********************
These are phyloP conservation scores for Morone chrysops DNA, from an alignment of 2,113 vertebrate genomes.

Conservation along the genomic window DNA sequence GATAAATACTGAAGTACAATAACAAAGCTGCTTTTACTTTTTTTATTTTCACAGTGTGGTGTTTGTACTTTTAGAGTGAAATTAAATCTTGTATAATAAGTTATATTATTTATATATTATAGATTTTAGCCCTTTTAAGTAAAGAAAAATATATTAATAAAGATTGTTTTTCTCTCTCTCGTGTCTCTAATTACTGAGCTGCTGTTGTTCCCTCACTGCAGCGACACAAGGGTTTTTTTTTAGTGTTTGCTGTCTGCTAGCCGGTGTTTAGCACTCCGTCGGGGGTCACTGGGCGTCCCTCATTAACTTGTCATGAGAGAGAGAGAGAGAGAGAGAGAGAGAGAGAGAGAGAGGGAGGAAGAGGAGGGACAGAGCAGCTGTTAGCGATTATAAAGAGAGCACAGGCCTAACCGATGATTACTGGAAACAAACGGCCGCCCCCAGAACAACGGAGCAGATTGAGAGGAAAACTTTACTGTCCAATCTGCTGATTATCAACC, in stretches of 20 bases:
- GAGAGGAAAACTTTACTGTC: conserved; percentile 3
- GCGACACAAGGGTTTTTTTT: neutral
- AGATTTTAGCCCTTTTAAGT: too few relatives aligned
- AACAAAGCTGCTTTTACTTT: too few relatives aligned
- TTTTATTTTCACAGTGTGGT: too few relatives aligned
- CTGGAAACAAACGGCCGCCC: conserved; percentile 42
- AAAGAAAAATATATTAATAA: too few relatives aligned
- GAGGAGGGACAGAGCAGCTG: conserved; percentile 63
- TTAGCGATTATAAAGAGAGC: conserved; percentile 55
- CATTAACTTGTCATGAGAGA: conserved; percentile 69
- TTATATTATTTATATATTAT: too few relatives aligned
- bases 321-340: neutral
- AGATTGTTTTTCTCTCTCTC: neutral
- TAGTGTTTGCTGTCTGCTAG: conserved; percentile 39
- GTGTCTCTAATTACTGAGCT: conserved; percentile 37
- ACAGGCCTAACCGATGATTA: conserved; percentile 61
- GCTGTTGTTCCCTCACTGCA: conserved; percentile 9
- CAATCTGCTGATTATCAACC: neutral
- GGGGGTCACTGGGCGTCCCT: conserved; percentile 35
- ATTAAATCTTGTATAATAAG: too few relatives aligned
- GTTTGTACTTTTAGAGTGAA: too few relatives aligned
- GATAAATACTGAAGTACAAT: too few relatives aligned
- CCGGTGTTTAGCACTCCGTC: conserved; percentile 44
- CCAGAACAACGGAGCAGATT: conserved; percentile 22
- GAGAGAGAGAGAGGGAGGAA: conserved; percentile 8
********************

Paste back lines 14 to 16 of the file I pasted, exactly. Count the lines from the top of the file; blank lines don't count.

- bases 321-340: neutral
- AGATTGTTTTTCTCTCTCTC: neutral
- TAGTGTTTGCTGTCTGCTAG: conserved; percentile 39